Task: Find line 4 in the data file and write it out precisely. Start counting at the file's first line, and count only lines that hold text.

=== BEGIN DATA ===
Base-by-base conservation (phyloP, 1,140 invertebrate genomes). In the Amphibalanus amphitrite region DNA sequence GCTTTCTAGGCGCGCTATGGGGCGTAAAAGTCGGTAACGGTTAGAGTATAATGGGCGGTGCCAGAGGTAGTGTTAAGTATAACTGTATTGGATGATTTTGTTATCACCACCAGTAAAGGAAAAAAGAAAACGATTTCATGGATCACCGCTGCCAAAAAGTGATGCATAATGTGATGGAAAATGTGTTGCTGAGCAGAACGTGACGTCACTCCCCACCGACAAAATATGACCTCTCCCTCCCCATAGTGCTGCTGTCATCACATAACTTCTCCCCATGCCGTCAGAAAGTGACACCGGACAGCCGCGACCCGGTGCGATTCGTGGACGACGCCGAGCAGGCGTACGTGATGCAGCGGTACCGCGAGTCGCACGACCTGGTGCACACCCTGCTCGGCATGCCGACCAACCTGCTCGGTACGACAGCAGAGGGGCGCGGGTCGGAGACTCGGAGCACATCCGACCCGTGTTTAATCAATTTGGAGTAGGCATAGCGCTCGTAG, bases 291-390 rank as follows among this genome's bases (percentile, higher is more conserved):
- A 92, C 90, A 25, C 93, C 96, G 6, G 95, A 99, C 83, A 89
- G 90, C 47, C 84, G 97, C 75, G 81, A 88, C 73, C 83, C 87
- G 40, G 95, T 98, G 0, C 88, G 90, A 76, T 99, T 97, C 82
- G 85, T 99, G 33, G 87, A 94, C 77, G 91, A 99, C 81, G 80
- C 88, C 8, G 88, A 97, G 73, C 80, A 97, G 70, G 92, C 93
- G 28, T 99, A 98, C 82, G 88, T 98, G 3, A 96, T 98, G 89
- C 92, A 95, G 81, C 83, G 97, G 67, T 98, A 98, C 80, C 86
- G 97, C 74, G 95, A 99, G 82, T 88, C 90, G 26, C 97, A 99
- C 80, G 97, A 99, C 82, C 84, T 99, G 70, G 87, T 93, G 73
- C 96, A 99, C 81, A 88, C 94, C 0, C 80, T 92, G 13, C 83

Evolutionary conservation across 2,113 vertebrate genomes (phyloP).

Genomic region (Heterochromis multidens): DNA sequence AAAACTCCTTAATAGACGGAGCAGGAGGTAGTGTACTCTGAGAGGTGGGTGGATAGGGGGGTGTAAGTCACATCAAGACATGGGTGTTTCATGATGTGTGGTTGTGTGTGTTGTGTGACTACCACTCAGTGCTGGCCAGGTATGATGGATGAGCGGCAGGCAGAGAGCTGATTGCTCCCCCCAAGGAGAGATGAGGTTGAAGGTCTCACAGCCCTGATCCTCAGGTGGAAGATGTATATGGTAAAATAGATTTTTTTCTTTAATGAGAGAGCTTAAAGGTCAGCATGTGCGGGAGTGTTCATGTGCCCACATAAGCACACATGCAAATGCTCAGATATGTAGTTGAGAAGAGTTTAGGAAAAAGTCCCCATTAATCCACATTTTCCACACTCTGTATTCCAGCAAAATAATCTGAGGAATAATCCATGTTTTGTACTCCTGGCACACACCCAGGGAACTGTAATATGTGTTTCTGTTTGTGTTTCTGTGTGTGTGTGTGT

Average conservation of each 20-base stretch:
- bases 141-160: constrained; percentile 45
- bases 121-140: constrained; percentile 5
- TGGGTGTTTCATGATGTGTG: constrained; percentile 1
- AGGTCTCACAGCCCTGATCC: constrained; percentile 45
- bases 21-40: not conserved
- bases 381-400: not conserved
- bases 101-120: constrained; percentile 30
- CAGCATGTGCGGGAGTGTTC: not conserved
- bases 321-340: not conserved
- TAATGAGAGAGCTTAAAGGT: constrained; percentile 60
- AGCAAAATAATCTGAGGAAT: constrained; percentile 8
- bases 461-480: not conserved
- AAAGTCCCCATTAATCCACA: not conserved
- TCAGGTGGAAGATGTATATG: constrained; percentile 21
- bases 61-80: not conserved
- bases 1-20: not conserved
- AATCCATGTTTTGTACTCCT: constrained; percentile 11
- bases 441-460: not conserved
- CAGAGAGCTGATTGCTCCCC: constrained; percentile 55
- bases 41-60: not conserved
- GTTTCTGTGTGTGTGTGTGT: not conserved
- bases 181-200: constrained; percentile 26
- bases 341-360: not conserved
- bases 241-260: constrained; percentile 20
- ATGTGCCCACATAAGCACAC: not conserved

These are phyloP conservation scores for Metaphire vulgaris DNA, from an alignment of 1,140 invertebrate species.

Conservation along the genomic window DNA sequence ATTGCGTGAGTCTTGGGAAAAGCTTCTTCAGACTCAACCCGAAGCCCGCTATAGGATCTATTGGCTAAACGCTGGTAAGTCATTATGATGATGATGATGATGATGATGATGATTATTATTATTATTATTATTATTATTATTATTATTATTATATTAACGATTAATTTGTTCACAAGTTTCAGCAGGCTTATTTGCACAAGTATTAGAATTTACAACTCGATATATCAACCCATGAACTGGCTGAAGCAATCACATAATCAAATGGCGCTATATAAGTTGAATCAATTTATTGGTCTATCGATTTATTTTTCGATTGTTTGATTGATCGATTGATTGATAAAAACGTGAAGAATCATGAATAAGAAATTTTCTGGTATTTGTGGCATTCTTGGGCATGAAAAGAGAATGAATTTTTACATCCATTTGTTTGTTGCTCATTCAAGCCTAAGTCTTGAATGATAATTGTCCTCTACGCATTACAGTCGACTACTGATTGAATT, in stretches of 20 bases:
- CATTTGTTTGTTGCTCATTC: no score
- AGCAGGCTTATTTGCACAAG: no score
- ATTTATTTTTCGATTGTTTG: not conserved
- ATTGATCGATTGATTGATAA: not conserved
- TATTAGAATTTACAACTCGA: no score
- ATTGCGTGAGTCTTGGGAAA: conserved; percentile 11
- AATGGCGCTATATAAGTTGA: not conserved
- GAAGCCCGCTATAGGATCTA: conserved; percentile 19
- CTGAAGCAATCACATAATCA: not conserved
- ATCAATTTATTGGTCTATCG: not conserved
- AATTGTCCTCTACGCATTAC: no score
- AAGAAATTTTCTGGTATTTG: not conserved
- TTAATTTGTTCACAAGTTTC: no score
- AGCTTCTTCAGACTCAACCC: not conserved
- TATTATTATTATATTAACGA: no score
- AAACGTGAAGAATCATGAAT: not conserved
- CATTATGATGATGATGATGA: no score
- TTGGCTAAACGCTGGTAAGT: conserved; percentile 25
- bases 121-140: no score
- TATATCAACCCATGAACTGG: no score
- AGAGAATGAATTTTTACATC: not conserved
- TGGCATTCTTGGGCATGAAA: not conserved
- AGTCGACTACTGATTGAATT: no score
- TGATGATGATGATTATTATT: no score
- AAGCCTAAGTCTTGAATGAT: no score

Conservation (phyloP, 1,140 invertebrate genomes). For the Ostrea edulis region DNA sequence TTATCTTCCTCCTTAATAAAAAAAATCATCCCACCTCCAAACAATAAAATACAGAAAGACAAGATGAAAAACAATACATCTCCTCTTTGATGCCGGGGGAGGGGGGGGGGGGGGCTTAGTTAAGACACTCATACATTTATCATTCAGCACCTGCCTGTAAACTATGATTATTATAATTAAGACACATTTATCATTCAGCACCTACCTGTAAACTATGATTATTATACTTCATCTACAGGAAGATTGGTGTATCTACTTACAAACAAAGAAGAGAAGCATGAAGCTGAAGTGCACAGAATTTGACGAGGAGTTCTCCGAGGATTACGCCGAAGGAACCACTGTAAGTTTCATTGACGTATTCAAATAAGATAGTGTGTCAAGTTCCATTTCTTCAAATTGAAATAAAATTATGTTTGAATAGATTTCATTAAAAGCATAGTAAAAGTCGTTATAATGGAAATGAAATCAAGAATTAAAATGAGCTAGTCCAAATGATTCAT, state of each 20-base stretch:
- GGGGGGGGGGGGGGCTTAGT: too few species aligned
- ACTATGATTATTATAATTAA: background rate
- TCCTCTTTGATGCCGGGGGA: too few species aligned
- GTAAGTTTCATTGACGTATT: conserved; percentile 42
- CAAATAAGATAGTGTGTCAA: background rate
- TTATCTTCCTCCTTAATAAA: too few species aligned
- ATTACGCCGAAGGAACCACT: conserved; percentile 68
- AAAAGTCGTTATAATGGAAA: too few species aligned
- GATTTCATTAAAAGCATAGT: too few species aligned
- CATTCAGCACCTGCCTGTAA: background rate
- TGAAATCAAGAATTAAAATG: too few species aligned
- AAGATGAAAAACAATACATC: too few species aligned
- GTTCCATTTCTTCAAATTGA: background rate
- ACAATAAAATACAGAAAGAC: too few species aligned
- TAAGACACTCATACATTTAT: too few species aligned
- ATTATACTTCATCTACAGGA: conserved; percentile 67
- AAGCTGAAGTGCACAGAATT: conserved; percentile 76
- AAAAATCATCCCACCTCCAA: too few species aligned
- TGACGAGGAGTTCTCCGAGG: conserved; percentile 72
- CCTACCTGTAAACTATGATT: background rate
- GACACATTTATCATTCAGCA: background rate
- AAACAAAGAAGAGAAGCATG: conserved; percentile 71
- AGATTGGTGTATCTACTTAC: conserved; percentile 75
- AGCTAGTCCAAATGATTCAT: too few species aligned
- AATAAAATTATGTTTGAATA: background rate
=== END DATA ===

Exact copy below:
- G 40, G 95, T 98, G 0, C 88, G 90, A 76, T 99, T 97, C 82